Old, lonely and bored? Far from it!

Article published on June 19, 2006
community published
Article published on June 19, 2006

This article has not been vetted by an editor at Paris HQ

Contrary to the opinion that young people are the kings and queens of the 21st century, the future belongs to retirees. Nowadays, there are more and more senior citizens making their dreams a reality

“I don’t know if there is a universal measuring system to define the moment when someone becomes old. However, the term often refers to a retired person aged over 60. I look around me and I’m trying to find out if it’s the time for collapse or the start of a carefree life,” explains Krzysztof Zanussi, a 67-year-old Polish filmmaker.

Life begins at 60

Given the diversity of current retirees, it’s hard to define when old age begins. Some people carry on working, such as Riccardo Bertani, a 75-year-old Italian expert in the languages and traditions of central Asia, who is about to produce a new Italian-Mongolian dictionary. According to a study in 2004-5 by the Mannheim Research Institute for the Economics of Ageing (MEA), in Switzerland, Sweden, Denmark and the UK employment rates for 55-64 year olds passed 50%. In France, it is scarcely more than 30%. The lifespans of some of Europe’s citizens is increasing while they are still retiring early.

The early retirement age allows the pensioners of Europe to explore other activties. Besides work, a lot of those over 50 spend time helping their friends and caring for ill dependents (23%), and on social or religious activies (10%). Some enjoy playing different sports, going on organised holidays, going to university or working for associations. As a general rule, it is usually money and health that determine how they spend their free time.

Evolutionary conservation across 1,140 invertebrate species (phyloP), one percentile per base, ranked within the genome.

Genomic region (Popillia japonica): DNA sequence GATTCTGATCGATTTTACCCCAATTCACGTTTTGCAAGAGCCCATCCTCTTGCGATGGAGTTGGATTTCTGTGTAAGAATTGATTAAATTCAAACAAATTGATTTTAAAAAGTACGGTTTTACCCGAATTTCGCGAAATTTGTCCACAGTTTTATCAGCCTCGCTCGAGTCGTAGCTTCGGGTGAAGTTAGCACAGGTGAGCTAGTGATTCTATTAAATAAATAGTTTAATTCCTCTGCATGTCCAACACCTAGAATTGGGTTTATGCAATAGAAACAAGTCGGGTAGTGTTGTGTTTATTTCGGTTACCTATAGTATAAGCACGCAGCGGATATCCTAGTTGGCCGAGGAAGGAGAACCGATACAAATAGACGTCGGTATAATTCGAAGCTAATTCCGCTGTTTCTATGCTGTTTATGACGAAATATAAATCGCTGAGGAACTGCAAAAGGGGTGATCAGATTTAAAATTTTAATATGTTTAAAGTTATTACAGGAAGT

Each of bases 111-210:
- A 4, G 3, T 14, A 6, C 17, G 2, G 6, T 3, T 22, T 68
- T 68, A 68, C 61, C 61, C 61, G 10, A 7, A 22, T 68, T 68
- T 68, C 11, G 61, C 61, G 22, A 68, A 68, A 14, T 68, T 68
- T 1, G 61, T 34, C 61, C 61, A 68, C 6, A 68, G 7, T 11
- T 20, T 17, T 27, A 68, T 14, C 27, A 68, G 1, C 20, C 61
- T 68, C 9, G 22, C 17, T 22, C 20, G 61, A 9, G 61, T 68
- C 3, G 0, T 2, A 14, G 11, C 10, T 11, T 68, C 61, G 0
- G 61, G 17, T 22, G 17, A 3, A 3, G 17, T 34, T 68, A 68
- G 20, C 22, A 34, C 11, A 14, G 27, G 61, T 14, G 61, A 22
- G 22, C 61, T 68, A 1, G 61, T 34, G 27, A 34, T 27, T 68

“American retirees worry about the temperature of the water in their swimming pools, German retirees complain about the price of holidays in hot countries, but elderly people in Poland are really blazing a trail. They have their own radio station, government minister and president. They are one of the most dynamic social groups in Poland and that’s why I admire them. I even wrote a song in their honour called Mohair berets,” said Krzysztof Skiba, the lead singer of Polish group Bic Cyc (‘The Big Tit’) in an interview. The victory of the Polish Law and Justice Party (PiS) in the last elections was largely thanks to senior citizens, who have often been won over by the ultra-Catholic and conservative Maryja radio station.

Sport and university, betting on health

In Europe, there are hundreds of new ‘third-age’ universities which give senior citizens the chance to make their youthful dreams a reality, dreams which in the past may have been impossible to reconcile with starting working life and family responsibilities. These establishments meet a growing demand and pride themselves on increasing the mental activity of the oldest members of society. “Even the teachers tell us that they prefer to teach here because the pupils are more motivated than young students, more inclined to knuckle down,” says Jeannine Pasche of the Inter-Age University in Créteil. There are no exams, nor entry requirements or degree certificates: these particular students go to class for the simple pleasure of learning.